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Farrell gives homeless housing a fresh look

Supervisor Mark Farrell introduced a plan during Tuesday Board of Supervisors meeting to host hearings to assess The City’s role in housing the homeless.

Farrell said the hearings will also examine services for homeless youth, veterans, seniors and members of the LGBTQ community, and explore how to best handle public housing evictions.

“While we know there is no silver bullet to ending homelessness, focusing on solutions and services that deliver better outcomes and results for the sub-populations of our City’s homeless can make a noticeable and significant reduction in our overall homeless population.”

As part of The City’s 10-year plan on homelessness Farrell plans to bring together homeless advocates, housing providers, community leaders and city staff to analyze The City’s short- and long-term housing solutions.

Farrell is pushing the idea of the “housing ladder,” which says The City should provide below market-rate housing through the Housing Authority. He said studies have shown supportive housing to lower the public’s overall financial burden.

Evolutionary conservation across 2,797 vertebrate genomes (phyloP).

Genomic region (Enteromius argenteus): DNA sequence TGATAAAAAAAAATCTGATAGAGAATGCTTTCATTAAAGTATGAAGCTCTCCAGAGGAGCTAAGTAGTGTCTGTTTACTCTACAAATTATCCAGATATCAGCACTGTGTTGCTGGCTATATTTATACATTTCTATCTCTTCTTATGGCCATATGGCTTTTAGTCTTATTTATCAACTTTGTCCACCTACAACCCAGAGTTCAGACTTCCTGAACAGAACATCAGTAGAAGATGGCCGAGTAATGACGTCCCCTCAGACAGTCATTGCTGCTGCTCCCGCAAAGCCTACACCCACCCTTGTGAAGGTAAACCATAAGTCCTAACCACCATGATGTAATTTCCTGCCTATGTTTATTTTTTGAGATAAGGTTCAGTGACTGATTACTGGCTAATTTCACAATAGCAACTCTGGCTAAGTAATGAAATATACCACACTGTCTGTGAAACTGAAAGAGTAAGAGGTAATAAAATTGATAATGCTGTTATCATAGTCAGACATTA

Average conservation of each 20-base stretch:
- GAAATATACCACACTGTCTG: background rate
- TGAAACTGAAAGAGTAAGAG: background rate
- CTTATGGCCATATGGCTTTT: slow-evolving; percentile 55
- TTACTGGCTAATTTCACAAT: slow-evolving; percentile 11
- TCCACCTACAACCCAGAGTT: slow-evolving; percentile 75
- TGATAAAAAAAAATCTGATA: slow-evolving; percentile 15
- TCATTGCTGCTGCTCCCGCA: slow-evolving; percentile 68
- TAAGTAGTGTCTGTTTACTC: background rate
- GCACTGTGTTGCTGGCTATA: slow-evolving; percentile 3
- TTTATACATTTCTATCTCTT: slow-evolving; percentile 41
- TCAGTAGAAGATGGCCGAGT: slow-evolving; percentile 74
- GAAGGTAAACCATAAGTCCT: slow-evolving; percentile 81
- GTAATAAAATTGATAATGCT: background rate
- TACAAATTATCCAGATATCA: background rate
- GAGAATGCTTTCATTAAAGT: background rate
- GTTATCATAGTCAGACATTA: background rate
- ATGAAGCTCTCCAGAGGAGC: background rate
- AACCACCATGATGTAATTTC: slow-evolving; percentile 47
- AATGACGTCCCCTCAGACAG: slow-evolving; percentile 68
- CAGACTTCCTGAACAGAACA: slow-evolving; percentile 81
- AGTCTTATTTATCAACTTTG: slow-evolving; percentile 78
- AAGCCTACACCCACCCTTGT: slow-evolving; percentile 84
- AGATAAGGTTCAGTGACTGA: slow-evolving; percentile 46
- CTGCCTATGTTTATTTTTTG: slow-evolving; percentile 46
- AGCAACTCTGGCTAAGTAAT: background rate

Supervisors Scott Weiner and David Campos co-sponsored the legislation authorizing the hearings, which will focus on homeless sub-populations such as youth, seniors, veterans and members of the LGBTQ community.

Farrell said one hearing will also focus on evictions of the homeless and formerly homeless from publicly-funded housing units:

“We know how difficult it is for homeless and formerly homeless to find housing options after they have been evicted from a housing unit. It’s critical for The City to have policies in place beforehand to discourage these evictions if possible.”

There were 7,350 homeless in San Francisco in 2013 including those in shelters, jail and transitional housing, while 914 were children under the age of 18, according to last year’s homeless count.

The count included sexual orientation for the first time and found 29 percent of homeless in The City reported as LGBTQ.

Farrell plans to host the first of these hearing during April and May:

“If we can continue to move the needle forward on our key sub populations we can reduce the number of individuals living on our city streets. I don’t believe we can sit idle while individuals continue to sleep on our streets.”

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